Sunday, 4 February 2018

The case

I finally made it.

I got a case for my modular synthesizer.

The finished case
Even though I had identified the necessary pieces of wood available at home, I dismissed my initial idea of having a full custom 8U wooden case.
I got inspired by this thread on Muff Wiggler to use a basic tool case to host my first modular synth. 

I reckon my initial idea of 2U 84HP utility panel would have taken me too much time.  So starting from an existing box seems a better idea.

As usual with me, I progressed step by step.

The box is a standard tool case from the local DIY store (Sencys from Brico). External dimensions are 46 x 33 x 15 cm.   This is great for hosting a 6U 84HP Eurorack modular synthesizer.
I'll keep the lid from now.

The Doepfer A100 DIY kit is perfect for the job : four rails, two bus boards, a power supply is all you need to start..

Checking everything is in place ...

I started by checking that everything could easily fit into the box.  And from there I evaluated what would be needed to mount the kit inside.

Apart from the box, I exclusively used pieces of woods already available in the house.  Mainly remnant from a 6mm thick MDF wood panel..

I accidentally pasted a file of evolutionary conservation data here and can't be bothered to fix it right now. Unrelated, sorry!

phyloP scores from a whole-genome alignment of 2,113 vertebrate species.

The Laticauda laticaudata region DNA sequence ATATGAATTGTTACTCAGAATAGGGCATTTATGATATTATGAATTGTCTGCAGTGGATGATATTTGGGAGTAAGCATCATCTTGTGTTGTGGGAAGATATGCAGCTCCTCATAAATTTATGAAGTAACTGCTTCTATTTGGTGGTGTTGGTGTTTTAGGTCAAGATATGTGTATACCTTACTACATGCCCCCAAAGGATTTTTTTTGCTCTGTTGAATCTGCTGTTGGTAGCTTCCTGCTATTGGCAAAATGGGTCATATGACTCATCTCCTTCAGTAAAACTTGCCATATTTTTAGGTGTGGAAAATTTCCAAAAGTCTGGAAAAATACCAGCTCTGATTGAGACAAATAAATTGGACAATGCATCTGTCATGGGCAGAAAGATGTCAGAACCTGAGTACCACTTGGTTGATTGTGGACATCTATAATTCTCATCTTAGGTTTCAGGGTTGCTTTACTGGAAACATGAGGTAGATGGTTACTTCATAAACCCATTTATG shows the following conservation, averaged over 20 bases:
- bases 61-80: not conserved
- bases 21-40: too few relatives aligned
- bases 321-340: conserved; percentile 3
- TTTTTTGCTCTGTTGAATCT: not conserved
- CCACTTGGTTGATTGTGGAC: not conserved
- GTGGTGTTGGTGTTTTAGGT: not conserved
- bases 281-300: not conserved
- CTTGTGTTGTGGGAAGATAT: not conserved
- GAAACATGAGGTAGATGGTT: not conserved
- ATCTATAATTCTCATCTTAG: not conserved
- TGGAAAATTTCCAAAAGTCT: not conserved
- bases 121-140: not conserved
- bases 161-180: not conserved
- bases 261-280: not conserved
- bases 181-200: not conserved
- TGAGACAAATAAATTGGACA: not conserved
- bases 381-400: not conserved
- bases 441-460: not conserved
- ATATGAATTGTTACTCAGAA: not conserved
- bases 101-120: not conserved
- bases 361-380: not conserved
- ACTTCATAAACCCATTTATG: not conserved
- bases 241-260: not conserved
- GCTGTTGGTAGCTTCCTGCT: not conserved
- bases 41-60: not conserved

I decided to keep the foam inside.  I only had to tighten the corners and cut out the part where sides were recovering the bottom part.

I bought some 6mm x 6mm square nuts to fit in the rail, as the standard hexagonal ones have a tendency to rotate and block into the rail.  As I miscalculated my needs, I kept 4 hex nuts per rail, two on each end, for a total of 21 nuts per rail.  I reckon this will suffice.

The back of the structure is a bit more than 4 cm deep.  It gets to support the power supply placed vertically and can accommodate 2 8HP modules turned horizontally.  Not as good as the 2U utility panel I initially envisaged, but this will do.

For the bus boards, I decided to fix them from below an horizontal wood piece.  These slats were a bit thick.  The box is not very deep.  This way I keep a full 7 cm clear.  The bus boards are blocked by the foam.  And yes I checked if, by any chance, this would be conductive … which it is not, obviously.

The connection of the power supply to the 240V-15V AC transformer is done via an appropriated connector on the front panel to avoid piercing the box.  No trouble thanks to the parts I collected when I started to make guitar pedal kits.

A green LED connected between the -12V rail and the ground (with the help of a 1k resistor) indicates when the case is powered.

Both fit into a custom panel, drilled with some ventilation holes.

I made sure the power wires would stay nicely on the side and I double checked the connection with a voltmeter.

Before fixing inside the case
Finally, I secured the lot into the box thanks to four 5mm carriage bolts.

Finished.  It's time to add modules.

No comments:

Post a Comment